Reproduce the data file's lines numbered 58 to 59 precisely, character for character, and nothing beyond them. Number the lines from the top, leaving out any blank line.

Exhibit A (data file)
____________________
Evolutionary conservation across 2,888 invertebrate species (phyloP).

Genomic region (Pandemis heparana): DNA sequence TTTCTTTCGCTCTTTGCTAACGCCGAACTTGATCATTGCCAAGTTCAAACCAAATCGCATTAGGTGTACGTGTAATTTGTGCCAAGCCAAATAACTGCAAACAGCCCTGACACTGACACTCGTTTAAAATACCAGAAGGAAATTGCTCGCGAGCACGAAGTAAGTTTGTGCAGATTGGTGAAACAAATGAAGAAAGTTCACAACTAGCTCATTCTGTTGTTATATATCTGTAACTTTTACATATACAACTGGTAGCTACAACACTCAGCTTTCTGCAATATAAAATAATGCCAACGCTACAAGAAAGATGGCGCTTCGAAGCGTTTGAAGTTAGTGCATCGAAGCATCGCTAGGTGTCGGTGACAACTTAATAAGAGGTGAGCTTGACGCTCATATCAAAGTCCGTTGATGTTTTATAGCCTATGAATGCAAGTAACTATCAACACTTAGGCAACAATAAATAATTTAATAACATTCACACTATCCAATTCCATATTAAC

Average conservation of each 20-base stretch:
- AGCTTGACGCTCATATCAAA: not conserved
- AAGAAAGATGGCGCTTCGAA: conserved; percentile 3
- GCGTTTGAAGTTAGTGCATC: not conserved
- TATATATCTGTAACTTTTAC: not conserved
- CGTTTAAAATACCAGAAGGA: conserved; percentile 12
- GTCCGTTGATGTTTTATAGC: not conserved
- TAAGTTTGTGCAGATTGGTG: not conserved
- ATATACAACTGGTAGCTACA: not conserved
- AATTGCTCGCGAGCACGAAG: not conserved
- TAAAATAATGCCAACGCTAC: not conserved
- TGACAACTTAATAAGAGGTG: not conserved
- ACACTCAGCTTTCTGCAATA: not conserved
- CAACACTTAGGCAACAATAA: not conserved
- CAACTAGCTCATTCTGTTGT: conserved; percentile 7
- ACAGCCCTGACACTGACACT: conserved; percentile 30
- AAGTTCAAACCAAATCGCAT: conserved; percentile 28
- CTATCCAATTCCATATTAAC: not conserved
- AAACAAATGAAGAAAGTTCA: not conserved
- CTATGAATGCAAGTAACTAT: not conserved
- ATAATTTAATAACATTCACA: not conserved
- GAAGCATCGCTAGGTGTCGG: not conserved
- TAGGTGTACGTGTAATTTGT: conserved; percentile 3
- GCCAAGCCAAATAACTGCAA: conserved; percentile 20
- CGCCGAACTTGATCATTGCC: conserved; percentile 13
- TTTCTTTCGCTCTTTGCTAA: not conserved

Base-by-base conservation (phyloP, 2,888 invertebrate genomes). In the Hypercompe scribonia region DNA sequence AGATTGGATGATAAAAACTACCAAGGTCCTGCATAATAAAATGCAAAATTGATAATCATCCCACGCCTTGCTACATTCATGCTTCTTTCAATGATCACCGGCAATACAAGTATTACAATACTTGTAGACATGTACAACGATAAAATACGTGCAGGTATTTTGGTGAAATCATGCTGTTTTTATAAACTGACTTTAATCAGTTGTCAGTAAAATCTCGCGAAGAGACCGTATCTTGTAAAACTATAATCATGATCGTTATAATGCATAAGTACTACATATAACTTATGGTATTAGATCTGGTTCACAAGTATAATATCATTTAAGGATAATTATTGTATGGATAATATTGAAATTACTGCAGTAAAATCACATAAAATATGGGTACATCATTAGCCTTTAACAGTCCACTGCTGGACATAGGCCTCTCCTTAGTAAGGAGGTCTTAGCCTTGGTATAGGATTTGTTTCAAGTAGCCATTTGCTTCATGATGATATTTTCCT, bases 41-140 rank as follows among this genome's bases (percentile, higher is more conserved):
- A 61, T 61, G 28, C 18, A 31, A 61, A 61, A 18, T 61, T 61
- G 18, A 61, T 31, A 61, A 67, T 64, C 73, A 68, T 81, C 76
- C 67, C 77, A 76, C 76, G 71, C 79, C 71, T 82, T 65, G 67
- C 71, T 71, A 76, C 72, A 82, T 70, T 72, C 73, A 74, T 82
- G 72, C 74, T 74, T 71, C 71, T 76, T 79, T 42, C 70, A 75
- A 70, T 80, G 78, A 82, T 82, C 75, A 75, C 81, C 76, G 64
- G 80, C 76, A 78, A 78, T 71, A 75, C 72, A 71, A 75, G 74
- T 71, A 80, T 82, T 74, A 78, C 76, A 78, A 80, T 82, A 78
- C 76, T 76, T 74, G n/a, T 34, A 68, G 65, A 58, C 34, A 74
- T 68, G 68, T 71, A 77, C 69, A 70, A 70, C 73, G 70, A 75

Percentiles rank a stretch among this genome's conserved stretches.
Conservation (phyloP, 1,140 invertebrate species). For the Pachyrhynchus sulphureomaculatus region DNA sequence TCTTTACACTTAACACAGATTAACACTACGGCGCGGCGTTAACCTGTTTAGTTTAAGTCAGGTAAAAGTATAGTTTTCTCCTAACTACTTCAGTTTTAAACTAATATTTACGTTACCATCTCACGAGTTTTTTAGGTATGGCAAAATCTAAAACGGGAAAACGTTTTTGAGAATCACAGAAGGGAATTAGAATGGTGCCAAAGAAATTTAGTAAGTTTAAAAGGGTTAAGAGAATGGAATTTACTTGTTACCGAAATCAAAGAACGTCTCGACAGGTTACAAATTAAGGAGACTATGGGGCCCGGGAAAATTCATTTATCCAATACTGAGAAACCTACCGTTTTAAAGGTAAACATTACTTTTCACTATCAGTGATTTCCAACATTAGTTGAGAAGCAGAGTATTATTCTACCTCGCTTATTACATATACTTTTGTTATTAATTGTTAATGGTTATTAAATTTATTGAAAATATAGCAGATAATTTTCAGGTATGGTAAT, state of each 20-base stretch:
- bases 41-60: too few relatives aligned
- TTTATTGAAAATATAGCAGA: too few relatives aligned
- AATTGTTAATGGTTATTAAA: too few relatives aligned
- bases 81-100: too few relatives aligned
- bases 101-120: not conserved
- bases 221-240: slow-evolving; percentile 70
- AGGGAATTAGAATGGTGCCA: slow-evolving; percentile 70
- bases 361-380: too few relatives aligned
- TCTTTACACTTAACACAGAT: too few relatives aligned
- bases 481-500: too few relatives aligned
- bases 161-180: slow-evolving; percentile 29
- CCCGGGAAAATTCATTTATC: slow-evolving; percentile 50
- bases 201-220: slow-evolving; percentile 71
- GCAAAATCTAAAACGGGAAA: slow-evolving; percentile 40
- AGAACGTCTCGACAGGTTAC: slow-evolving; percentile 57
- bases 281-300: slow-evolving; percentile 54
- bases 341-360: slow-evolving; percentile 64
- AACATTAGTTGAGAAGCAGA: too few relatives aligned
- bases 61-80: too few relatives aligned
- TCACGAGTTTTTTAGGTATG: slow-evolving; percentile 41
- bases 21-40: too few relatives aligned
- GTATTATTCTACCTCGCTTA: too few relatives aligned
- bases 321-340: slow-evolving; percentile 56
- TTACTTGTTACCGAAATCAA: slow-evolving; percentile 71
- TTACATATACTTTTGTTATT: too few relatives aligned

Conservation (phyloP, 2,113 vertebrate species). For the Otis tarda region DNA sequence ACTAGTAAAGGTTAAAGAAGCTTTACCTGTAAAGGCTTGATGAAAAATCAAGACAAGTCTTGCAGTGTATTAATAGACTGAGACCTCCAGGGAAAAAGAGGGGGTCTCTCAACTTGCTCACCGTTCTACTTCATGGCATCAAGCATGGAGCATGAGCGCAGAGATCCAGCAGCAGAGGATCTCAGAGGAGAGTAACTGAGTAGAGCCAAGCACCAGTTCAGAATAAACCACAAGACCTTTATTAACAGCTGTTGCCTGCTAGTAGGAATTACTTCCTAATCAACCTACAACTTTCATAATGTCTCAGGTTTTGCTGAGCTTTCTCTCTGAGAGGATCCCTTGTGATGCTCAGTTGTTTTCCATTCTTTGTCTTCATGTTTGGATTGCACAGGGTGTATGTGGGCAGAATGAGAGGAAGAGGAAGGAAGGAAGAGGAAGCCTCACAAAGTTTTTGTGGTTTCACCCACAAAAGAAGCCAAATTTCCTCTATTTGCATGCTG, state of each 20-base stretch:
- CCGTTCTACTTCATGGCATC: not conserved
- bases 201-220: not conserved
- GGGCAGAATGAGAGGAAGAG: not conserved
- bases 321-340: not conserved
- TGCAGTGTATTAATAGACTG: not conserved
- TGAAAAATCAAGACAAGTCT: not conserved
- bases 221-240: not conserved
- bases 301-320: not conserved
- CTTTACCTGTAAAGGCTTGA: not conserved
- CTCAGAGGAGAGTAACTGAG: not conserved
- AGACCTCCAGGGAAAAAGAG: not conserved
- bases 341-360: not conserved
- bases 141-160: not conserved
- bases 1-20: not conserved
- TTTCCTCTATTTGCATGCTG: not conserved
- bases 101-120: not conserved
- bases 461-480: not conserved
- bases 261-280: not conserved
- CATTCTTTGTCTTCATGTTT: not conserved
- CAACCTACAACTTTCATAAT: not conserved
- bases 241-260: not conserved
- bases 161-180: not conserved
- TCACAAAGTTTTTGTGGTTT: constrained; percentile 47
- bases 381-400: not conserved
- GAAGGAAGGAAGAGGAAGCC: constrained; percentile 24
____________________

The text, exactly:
- bases 341-360: slow-evolving; percentile 64
- AACATTAGTTGAGAAGCAGA: too few relatives aligned